Theological conservative named dean of Midwestern’s new Bible college
Classes could begin in February
By Bob Baysinger
March 30, 2004
KANSAS CITY – James Anderson, a veteran conservative Baptist pastor and teacher, will come out of retirement to serve as the first dean of the new Midwestern Baptist College SBC on the Midwestern Baptist Theological Seminary (MBTS) campus in Kansas City .
Anderson, selected by Phil Roberts, MBTS president, was approved by the seminary’s board of trustees March 15.
Anderson is scheduled to begin work in May.
“Starting an undergraduate Bible college here at Midwestern is a wonderful idea. I’m just thrilled that we’re going to be able to do that," Anderson said. “We will primarily serve the Baptist community, but we will be opening the doors to others who want to fit in with the Baptist faith and practice."
Trustees voted unanimously at their regular spring session to start the new school. It will be accredited to award both associate of arts and bachelor of arts degrees.
MBTS administrators said a curriculum for the college’s BA degree may be available as early as February 2005, pending board approval in October 2004.
Roberts said $100,000 given to MBTS by the Missouri Baptist Convention will be used to help start the school. The $100,000 gift, approved by messengers attending the 2003 MBC annual meeting, was money that was available after the Convention withdrew its support of William Jewell College.
“We are commissioned by our articles of incorporation to undertake Christian education and the training of ministers at all levels," Roberts said. “In this hour of challenge and opportunity for world evangelism it is important for Midwestern Baptist Theological Seminary to do all we can to train as quickly as possible laborers in the harvest."
Anderson, a native Missourian, told The Pathway that he became an independent Baptist earlier in his career when liberalism dominated Southern Baptists at the national and state levels.
“I was pastor at South Fort Worth Baptist Church (in Texas) and was considering what I should do because of the liberalism that was coming," Anderson said. “That disturbed me. I was asked to teach for an independent school, and I said OK."
Anderson taught at Tennessee Temple University in Chattanooga 10 years and returned to Kansas City to teach at Calvary Bible College. When he retired, he was serving as president of Calvary’s Bible college and seminary.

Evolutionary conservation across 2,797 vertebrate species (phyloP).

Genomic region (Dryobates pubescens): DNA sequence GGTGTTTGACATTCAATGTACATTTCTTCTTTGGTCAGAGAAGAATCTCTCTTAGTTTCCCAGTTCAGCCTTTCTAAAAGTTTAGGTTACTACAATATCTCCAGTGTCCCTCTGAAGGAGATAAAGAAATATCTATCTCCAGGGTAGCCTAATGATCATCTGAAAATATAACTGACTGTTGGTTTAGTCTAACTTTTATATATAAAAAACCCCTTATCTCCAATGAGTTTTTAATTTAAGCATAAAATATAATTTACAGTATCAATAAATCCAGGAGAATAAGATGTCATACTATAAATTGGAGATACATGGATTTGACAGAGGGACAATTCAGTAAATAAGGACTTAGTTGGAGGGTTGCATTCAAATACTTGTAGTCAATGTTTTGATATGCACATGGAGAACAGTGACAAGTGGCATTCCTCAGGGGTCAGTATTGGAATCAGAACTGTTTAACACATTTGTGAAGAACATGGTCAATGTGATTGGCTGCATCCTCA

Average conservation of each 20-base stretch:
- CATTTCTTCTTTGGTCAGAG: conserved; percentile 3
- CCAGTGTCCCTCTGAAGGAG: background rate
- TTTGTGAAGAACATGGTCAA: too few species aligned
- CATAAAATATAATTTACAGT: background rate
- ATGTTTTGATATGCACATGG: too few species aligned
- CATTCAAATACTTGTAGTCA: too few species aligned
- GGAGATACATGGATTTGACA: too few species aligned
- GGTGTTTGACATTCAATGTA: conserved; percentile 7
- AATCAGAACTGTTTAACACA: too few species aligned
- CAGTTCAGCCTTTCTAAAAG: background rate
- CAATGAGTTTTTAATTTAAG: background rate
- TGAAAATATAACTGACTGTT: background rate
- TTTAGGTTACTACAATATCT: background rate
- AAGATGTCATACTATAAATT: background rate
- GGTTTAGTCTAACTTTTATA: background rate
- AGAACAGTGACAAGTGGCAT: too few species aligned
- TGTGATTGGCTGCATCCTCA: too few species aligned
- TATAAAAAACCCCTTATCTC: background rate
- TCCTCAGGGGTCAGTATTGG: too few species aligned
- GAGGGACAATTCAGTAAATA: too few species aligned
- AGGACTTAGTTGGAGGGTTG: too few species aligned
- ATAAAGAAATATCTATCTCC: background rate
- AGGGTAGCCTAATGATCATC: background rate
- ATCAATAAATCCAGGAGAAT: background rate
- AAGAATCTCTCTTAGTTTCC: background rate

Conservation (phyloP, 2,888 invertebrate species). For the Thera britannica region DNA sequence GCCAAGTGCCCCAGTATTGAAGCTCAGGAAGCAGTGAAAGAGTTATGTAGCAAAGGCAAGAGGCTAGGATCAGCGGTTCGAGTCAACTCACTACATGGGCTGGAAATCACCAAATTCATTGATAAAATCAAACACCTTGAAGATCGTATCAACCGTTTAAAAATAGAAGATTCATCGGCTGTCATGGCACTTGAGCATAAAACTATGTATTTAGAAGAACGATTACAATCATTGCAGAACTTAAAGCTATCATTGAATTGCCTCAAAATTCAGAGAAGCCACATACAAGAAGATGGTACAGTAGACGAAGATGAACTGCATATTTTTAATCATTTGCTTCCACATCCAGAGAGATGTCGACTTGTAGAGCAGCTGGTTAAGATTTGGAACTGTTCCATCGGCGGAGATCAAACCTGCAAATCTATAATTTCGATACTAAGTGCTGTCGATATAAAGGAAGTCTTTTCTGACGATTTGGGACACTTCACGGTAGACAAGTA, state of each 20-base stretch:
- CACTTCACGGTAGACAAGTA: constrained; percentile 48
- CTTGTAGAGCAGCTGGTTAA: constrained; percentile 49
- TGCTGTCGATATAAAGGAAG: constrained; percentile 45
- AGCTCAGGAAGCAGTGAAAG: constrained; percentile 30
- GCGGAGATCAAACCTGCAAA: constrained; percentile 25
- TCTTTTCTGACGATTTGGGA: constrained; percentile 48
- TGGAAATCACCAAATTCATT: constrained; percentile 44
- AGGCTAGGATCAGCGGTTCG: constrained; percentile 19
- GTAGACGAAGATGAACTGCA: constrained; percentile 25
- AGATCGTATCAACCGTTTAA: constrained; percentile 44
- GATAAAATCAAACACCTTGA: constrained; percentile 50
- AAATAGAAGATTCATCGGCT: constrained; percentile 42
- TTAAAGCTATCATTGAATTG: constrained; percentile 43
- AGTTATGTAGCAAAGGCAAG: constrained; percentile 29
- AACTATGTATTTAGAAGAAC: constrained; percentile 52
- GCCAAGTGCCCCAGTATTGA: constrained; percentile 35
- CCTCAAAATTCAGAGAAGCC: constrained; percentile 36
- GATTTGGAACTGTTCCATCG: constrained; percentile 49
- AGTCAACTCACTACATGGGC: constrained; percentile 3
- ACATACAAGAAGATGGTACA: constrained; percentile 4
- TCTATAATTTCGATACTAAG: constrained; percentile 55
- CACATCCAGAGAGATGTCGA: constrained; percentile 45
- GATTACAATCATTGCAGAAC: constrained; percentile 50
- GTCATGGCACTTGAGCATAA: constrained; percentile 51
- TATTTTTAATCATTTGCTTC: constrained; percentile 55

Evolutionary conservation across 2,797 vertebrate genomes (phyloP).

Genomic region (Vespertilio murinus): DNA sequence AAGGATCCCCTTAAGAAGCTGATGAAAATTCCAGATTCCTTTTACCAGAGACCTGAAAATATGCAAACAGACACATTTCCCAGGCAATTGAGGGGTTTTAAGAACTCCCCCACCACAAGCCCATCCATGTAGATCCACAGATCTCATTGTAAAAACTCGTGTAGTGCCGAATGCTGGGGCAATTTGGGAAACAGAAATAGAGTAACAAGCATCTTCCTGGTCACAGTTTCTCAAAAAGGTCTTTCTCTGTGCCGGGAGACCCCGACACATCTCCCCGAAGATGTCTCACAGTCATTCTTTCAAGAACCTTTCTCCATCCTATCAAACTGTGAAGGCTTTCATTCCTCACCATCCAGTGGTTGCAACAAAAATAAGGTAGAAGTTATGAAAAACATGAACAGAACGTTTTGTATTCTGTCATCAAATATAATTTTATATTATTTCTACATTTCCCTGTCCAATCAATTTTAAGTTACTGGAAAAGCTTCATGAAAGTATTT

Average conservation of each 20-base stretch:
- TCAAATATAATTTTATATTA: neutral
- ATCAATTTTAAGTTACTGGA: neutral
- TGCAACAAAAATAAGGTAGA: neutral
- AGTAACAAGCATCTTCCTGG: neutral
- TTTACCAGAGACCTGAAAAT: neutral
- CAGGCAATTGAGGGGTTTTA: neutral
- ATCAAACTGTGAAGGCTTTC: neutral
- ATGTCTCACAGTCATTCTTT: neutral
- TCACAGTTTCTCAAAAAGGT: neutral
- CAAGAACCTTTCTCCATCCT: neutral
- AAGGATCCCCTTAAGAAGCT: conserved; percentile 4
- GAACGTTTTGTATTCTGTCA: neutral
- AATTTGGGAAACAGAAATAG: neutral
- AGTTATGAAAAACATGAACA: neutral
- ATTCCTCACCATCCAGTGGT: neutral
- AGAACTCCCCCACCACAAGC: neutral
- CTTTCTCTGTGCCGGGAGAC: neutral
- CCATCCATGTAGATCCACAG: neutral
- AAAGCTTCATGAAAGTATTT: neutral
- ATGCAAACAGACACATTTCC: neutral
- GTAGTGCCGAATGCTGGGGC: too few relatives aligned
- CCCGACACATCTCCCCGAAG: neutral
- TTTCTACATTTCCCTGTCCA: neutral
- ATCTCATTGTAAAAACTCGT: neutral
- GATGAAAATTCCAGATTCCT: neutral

Midwestern trustees ensured that Anderson’s theology was conservative before giving their stamp of approval.
Anderson spoke briefly to the board, telling about his salvation experience at a revival meeting in First Baptist Church of Northern Heights in Kansas City. He also fielded questions from trustees regarding his theological stance on biblical issues, reflecting his agreement with — and support of — The Baptist Faith and Message 2000.
Trustees responded to Anderson’s answers with applause.
Anderson described himself to The Pathway as “very conservative."
“I believe the Bible is the Word of God, that all of Scripture is inspired," he said. “I believe in creationism and that Moses penned the first five books of the Bible. It was such a thrill to talk to other professors and hear about their biblical approach. For me, it’s a thrill to be back in teaching and to know this is a conservative institution that believes the Word."
In recommending Anderson, Roberts emphasized the new dean’s strengths, particularly his versatile teaching background and skills as a Bible teacher.
Anderson has taught Bible history, archaeology, culture, apologetics, evangelism, pastoral procedures, systemic theology and Greek. He also has served as a tour guide and lecturer in the Middle East and in Europe.
“Jim is a man of sterling character," Roberts said. “He will bring to this position a great deal of enthusiasm as well as experience in teaching and preaching."
Anderson predicts the new school will enable men and women involved in Christian service to “get on the field a little quicker."
“It will allow students to have advanced standing in seminary and more quickly arrive at the finished degree level for Christian service," Anderson said. “There are a number of people who have a desire for seminary training that will benefit from this school.
“There are a number of pastors and lay ministers who need to further their education. This will help them considerably. We will also have an extension program that will benefit even the layman who is teaching a Sunday School class."
Anderson also sees the Bible college assisting Baptist “pioneer areas" in Iowa, Nebraska, Minnesota and Wisconsin “where Southern Baptists are moving and are needing pastors."
The college will be located on 24 acres located just north of the MBTS campus. The property was purchased by the seminary one year ago and includes a 34,000-square-foot building that will house the college.
“We will be able to share living quarters, study areas and the seminary library," Anderson said. “The college will also have access to other facilities such as the nursery for children and professors who will have some time freed up from the graduate level to assist in the teaching of courses on the undergraduate level."
Thor Madsen, interim dean at the seminary, told trustees what he appreciated most about Anderson was his humility.
“Given his accomplishments, his humility is quite delightful," Madsen said, adding that Anderson’s wide range of knowledge on a number of subjects was “very attractive when considering a candidate for this position."
Trustees voted to set the minimum age at 18 for applicants to Midwestern Bible College, encouraging the administration to admit as undergraduate students only “those men and women who show evidence of the maturity needed to succeed in the educational setting that Midwestern Baptist College SBC will provide."